To Stamp or Not To Stamp
Date Stamping has always been a contentious issue in the business
of home beermaking products. In the grand scheme of food products
manufacturing, ours is a very small, very specialized niche market.
One of the problems with very small, very specialized niches is
that you never accomplish volumes that make issues of freshness
dating easy. You can bet that if Budweiser had the sales volumes
of say, an obscure Central European brewery, it would not put a
“born on” date on their products.
The Budweiser company is to be lauded for putting an easily recognizable
date of production on their products. Think what you will about
the type of beer produced, you always know if the Budweiser product
you are purchasing has accidently spent the last summer sitting
in a warehouse somewhere getting stale. Whether Budweiser was following
a trend set by the microbrewery industry or vice versa, the fact
remains that putting a recognizable date of either production, or
expiration, is becoming the norm in the commercial beer business.
Why is date-stamping so important in home beermaking products?
As with beer itself, freshness is key in the products that go into
making beer. Malt concentrates darken with age. There is no reversing
it. It will happen. This darkening starts to become noticeable in
light malt concentrates in about 2 years. It becomes significant
after about two and a half years. All malt concentrates start to
take on stale flavors after about two and a half years. Depending
upon the quality of the yeast, and the quality of the production
process, dry yeast starts to deteriorate at about the same rate.
Unfortunately, date-stamping is not the norm in the homebrewing
products business. In fact, the trend is in the opposite direction.
As global malt concentrate companies have gotten bigger, their interest
in hobby beermaking has declined. With it, their interest in ensuring
the delivery of top-quality products has also declined. Even more
unfortunate is that this trend has been applauded by far too many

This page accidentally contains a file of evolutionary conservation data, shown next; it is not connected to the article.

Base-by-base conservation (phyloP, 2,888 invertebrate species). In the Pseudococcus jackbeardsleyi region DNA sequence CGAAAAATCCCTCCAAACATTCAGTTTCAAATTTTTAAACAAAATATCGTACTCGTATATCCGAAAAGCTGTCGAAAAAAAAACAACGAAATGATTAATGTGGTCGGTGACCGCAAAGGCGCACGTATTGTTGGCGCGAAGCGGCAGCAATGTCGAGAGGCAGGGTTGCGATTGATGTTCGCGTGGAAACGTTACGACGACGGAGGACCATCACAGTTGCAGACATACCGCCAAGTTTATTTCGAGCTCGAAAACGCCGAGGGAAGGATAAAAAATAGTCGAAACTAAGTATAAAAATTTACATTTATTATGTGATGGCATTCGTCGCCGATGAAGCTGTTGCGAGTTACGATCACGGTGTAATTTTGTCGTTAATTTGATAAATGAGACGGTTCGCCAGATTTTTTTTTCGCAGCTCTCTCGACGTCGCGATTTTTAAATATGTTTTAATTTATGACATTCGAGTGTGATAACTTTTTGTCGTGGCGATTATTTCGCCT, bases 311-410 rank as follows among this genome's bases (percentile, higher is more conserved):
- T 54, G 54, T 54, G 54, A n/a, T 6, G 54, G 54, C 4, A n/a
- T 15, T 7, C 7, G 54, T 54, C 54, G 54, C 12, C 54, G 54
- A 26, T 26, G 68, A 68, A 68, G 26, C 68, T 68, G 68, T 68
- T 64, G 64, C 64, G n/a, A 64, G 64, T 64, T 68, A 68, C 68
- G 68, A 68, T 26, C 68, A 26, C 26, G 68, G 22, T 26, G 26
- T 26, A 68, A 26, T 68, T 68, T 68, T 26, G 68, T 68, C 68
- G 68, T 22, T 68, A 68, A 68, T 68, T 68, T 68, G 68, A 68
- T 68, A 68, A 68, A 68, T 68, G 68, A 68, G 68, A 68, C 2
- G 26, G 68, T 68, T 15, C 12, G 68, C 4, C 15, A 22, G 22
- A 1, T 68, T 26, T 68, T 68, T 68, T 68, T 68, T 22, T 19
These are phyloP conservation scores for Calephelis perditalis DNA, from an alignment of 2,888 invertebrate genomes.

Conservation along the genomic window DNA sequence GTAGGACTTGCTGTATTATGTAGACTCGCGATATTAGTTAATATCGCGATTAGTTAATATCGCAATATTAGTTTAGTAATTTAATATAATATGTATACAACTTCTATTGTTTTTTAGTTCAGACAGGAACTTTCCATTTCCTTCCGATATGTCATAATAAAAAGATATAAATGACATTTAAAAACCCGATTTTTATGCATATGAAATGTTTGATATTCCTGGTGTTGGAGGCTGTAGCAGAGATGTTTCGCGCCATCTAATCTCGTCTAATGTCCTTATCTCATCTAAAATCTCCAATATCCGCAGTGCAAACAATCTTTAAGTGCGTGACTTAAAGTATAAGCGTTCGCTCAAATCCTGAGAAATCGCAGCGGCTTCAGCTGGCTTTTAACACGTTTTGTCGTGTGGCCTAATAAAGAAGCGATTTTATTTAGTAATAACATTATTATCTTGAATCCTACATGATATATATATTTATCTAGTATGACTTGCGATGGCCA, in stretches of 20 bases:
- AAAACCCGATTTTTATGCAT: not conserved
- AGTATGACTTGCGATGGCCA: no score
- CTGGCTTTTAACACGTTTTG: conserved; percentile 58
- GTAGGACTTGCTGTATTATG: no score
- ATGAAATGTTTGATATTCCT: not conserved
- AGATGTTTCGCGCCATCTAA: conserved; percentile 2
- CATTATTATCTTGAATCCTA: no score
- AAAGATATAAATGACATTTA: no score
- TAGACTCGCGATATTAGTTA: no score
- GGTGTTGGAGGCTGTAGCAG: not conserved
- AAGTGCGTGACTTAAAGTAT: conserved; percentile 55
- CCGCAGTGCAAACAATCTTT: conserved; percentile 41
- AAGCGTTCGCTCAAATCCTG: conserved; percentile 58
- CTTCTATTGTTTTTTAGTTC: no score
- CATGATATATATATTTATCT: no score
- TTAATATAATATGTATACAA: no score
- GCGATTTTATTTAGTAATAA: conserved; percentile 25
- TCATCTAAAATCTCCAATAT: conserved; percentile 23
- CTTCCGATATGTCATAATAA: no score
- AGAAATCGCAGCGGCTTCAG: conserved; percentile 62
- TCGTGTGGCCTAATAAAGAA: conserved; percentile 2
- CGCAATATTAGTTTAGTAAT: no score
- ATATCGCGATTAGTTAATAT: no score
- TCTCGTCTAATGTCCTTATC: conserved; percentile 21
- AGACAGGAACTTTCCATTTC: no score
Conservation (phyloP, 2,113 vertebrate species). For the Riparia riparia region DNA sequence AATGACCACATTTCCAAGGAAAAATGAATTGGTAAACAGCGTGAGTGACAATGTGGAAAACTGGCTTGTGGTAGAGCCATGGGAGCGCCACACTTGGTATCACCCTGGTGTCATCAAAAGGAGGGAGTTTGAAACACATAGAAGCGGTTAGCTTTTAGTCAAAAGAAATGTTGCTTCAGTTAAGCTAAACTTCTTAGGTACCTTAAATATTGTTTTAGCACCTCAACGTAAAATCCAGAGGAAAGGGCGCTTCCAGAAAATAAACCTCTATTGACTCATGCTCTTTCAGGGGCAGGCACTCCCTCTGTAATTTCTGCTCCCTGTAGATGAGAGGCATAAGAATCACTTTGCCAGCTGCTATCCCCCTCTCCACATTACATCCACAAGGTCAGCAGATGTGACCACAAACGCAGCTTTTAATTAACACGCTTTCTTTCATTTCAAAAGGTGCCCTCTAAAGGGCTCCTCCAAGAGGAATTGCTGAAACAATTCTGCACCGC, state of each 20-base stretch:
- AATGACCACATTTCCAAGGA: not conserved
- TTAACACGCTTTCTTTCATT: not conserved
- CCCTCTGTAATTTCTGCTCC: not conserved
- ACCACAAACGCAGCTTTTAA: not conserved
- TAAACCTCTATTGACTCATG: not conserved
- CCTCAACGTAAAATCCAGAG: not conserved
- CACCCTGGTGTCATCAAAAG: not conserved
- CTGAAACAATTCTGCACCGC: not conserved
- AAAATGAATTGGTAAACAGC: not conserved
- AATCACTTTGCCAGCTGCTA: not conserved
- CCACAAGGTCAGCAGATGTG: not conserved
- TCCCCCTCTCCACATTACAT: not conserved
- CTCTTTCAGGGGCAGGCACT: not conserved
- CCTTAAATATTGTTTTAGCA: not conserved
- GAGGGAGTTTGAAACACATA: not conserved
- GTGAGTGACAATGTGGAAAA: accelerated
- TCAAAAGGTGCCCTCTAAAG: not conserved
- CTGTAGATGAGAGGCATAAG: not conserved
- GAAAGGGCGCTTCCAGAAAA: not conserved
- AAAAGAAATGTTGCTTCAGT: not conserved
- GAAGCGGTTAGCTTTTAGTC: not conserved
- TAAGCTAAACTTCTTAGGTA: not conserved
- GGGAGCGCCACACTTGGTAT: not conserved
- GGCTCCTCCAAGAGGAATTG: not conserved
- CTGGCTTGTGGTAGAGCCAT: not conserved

in the business, who should be more interested in providing you
with top-quality products. Using undecipherable production codes,
or worse, no identifiable markings of any kind (as is typical of
malt concentrate sold in our industry in 55 gallon industrial drums),
removes from the distribution network the burden of proper stock
rotation and proper inventory control. No date stamping equals easier,
sloppier business practices for far too many.
We at the Coopers Brewery want every experience you have with beermaking
to be a quality, positive experience. That is why we date-stamp
all of our beer kits with a “Best Before” date. This
date is two-years from the date the beer kit was produced. We stamp
all of our Coopers Brewery Unhopped Malt Extract with a “Produced
On” date. This is configured as “day of year/year”.
So, “253/05” means that that product was produced on
the 253rd day of 2005. That’s our “Born On” date.
We believe that using recognizable date stamps is a sign of our
commitment to our products and to the hobby we love.
Because we want every experience you have with home beermaking
to be a quality experience, we urge to only buy home beermaking
products that are packaged with quality beermaking in mind. And
look for the date. If there isn’t one, you don’t know
how old that product is (irrespective of where it was made) or if
the beer made from it will be what you were expecting. If it is
a Coopers product, and it is past its “Best Before”
date, or more than two years past its “Born On” date,
please let us know. We’ll correct the situation to ensure
that you get the best possible Coopers Brewery home beermaking products.